Tamar Red Bream

Damon Sherriff

Autumn is a great time to chase snapper anywhere in Australia. As the water temperature starts dropping the bigger fish come on the chew.
The Tamar estuary is my home ground and is the most challenging area to catch big red I know. To catch big snapper on reasonably regular basis is very hard work. Preparation, bait collection, timing and the time on the water are all key aspects to make a successful angler. The thing that makes the Tamar so hard to catch big snapper is the low numbers of fish and the size of the estuary. Sometimes it feels like you are trying to find a needle in a haystack. But the reason that I keep fishing it is there are some very sizable fish lurking in its discolored waters. Some of the fish that I catch are well over the old-fashioned 20lb mark. I do believe that snapper up to 30lbs plus exist in the system at time to time.

Timing is perhaps the most important part of becoming a successful snapper angler, especially in relatively shallow estuaries. I try to concentrate my hours throughout the night. I find that the larger fish are caught after dark in the shallows. Where they feed in the mud based feeding bays and channels on square backed crabs. Also dawn and dusk can be great times to catch big fish. Timing also means the best stage of the tide to fish. Snapper can deed throughout the whole tide variation and in some areas will actually feed better on the run out tide. Than the run in or a tide change. This is a code that can only be found out by experience. Don't get too regimented as this can change through the season.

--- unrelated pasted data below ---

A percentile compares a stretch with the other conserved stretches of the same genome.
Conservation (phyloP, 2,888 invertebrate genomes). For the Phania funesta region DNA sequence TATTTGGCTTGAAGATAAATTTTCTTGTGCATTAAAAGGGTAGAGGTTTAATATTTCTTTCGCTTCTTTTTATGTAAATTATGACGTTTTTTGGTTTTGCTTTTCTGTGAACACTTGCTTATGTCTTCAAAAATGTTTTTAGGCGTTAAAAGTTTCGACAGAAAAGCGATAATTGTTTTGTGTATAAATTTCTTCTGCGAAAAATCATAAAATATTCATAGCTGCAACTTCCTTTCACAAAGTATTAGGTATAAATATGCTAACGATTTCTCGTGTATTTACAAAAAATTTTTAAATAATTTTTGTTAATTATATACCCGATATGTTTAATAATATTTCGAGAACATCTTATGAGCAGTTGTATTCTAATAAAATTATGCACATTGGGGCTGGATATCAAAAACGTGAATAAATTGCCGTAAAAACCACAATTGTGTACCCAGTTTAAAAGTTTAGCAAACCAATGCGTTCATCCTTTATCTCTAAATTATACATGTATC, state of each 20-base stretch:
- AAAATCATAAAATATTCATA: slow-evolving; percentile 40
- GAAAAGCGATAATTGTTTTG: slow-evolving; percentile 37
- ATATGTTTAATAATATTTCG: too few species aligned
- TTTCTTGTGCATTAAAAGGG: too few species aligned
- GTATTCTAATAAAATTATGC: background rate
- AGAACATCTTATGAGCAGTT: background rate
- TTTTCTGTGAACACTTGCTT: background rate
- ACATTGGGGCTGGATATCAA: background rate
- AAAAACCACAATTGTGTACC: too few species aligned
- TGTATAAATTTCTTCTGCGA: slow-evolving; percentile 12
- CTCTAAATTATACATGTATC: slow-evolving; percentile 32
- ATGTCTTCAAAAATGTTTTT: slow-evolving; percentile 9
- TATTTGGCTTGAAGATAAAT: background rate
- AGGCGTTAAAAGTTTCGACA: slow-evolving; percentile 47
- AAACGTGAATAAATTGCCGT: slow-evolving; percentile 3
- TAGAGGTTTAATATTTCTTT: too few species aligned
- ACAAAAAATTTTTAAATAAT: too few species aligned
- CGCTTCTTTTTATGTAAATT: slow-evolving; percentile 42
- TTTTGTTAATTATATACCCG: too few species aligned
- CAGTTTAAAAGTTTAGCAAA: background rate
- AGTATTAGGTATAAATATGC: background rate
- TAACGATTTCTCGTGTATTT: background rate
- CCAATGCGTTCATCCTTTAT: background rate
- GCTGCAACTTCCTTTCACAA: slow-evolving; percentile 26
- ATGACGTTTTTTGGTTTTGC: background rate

Moon phases
This is an important part of a Snapper anglers R and R. I like the period around the full and the new moons. This is the period where the fish seem to feed the hardest.
A friend of mine believes that the barometer is the most important factor of snapper fishing. He prefers a rising or steady barometer reading and it has to be over 1010. He firmly believes that snapper won't bite below this reading. The jury is still out as far as I am concerned. I have caught as couple of big fish in lightning storms and I am sure that the barometer was lower than this.

Snapper will take a wide variety of baits. W.A pilchards are the easiest way to go for convenience but fresh is always the best. Salmon, flathead, cod, mackerel, garfish, mullet, squid and octopus will all work. I find that the larger baits work better on the big fish. But make sure that you change your hook size depending on your bait size. Your hooks should be well exposed.

I prefer to use an overhead outfit as I find that you have more control over gummies and stingrays. My preferred rod for the Tamar is an ugly stick GB1706 or GB1800. Both of these rods are 7½ to 8 feet long, which allows you to do extra long casts to cover more ground and get a better spread. Both are suited for a line class around 10kg. The extra length will also help you to cast longer leaders if required. The reels that I prefer are large bait casters such as Daiwa millionaire and Luna series which are ideal 15lb reels. Both are these cast really well and have great smooth drags to deal well with the vermin factor. My larger reels that I use are Abu ambassadors 6500 rockets and 7000s. Both of these models are user friendly overheads. Although over a period the drag washers will cop a punishment due to eagle rays, smooth rays and water. I replace the standard washers in most of my reels with Jack Erskins carbon fibre washers. These will out last and out perform the standard washers by a mile. If you prefer thread line reels a Penn spin fisher is a hard one to beat.


All of my rigs for Snapper are designed by my friend Geoff Wilson who has a couple of great books on Snapper fishing. The book Snapper Success is a must if you are serious about Snapper fishing. All the rigs that I use are found here.   
Snapper fishing in estuaries is not everyone's cup of tea but if you persist and follow a few simple steps you will succeed eventually.

Damon Sherriff

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